I remember when I did my industrial training as a hospitality undergraduate almost two decades ago. If your stint even allowed you to walk through the hallowed portals of La Rochelle French fine dining restaurant at The Oberoi, New Delhi, you could flash it proudly as a bullet point on your CV. White-gloved and all, it was the epitome of fine dining, even though that live pasta counter may not have been every bit Français. It competed with other restaurants like Baan Thai, the Thai eatery that replaced
Esmeralda, a Spanish one.
Every new hotel to have opened this side of the millennium touts Chinese or Italian cuisines as their fine dining options. Barring Neung Roi at The Radisson, which serves up truly authentic Thai (something that I can’t say in equal measure about the Thai Pavilion at The Taj), Le Cirque and Megu at The Leela, I am struggling to think of fine dining restaurants serving other cuisines that flourish in the country. I loved the Vietnamese fare at Blue Ginger at The Taj Palace, but it simply had to go.
Why is it so? Where do we, as a collective consumer, emanate the idea that food has to be Chinese or Italian for diversity? A Nagaland Kitchen can do well as a small standalone eatery, Le Bistro as a French one, or La Bodega and Depot 29 as Mexican joints, but what do they lack to command the popular vote of clients who walk into hotels? Even food trucks show more imagination and creativity than the average five-star eatery.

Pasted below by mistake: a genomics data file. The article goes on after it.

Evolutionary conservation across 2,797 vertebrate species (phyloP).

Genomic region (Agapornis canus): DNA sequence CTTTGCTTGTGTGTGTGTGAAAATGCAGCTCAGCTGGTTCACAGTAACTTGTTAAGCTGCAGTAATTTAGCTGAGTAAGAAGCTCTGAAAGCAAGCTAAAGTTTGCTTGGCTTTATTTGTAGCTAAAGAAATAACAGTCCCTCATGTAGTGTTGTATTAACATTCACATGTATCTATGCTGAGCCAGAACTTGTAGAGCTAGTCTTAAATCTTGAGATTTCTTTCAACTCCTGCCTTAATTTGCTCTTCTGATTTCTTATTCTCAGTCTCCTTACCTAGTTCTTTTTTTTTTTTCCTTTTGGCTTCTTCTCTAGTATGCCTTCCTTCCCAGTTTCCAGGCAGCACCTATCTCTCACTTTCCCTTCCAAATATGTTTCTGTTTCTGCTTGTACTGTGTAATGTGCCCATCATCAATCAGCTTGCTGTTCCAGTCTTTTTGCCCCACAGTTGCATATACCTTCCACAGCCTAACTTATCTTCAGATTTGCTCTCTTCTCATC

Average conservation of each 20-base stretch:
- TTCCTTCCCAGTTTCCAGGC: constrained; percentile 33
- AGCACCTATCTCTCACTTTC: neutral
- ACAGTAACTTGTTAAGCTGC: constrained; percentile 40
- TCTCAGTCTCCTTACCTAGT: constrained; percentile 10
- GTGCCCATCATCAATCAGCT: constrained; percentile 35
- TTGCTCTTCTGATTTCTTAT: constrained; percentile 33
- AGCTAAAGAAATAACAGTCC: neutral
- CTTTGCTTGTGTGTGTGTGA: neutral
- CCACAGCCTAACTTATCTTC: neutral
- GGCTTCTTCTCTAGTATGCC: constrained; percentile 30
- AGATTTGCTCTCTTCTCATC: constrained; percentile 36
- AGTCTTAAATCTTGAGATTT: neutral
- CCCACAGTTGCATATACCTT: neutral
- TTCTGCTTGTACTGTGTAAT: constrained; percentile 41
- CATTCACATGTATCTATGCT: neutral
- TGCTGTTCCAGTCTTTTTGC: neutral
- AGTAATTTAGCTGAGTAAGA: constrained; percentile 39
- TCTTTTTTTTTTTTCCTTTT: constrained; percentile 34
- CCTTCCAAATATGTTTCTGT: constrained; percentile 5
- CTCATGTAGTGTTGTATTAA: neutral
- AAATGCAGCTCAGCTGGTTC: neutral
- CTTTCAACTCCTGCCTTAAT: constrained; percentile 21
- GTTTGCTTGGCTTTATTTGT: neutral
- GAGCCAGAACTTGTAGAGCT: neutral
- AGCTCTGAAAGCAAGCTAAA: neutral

Chinese, many argue, is easy to relate to: it’s spicy and serves rice. By extension, Thai works too. Italian allows for so much vegetarian that hotels find it a safe bet. But it also means that we never really get to try the true nature of these cuisines, especially if one starts dissecting dishes and sub-cuisines that come from the various parts of each country. Also, so adapted is the food that most places serve what passes for Chinese and Italian, which would be unrecognisable back in their motherlands by the locals.
But the same generalisation that elevates those cuisines, bars these: French, for being too bland; Mexican, too simple; German, too meaty; and all others too unknown to serve up, sustainably (read: profitably). And let me not even mention the word ‘steakhouse’. That’s how corporates that construct our lavish properties think today. So we may have hotels that are every bit as lavish as the ones in Dubai or New York, but when it comes to food, we have all the variety of a bomb shelter.
I do hope that airline tickets continue to become cheaper, thereby allowing us to travel farther and taste more. And then, in time, every menu won’t be stuck to celebrating Gobhi Manchurians and Haka noodles or penne in some ghastly white sauce.
(The writer is a sommelier. email@example.com)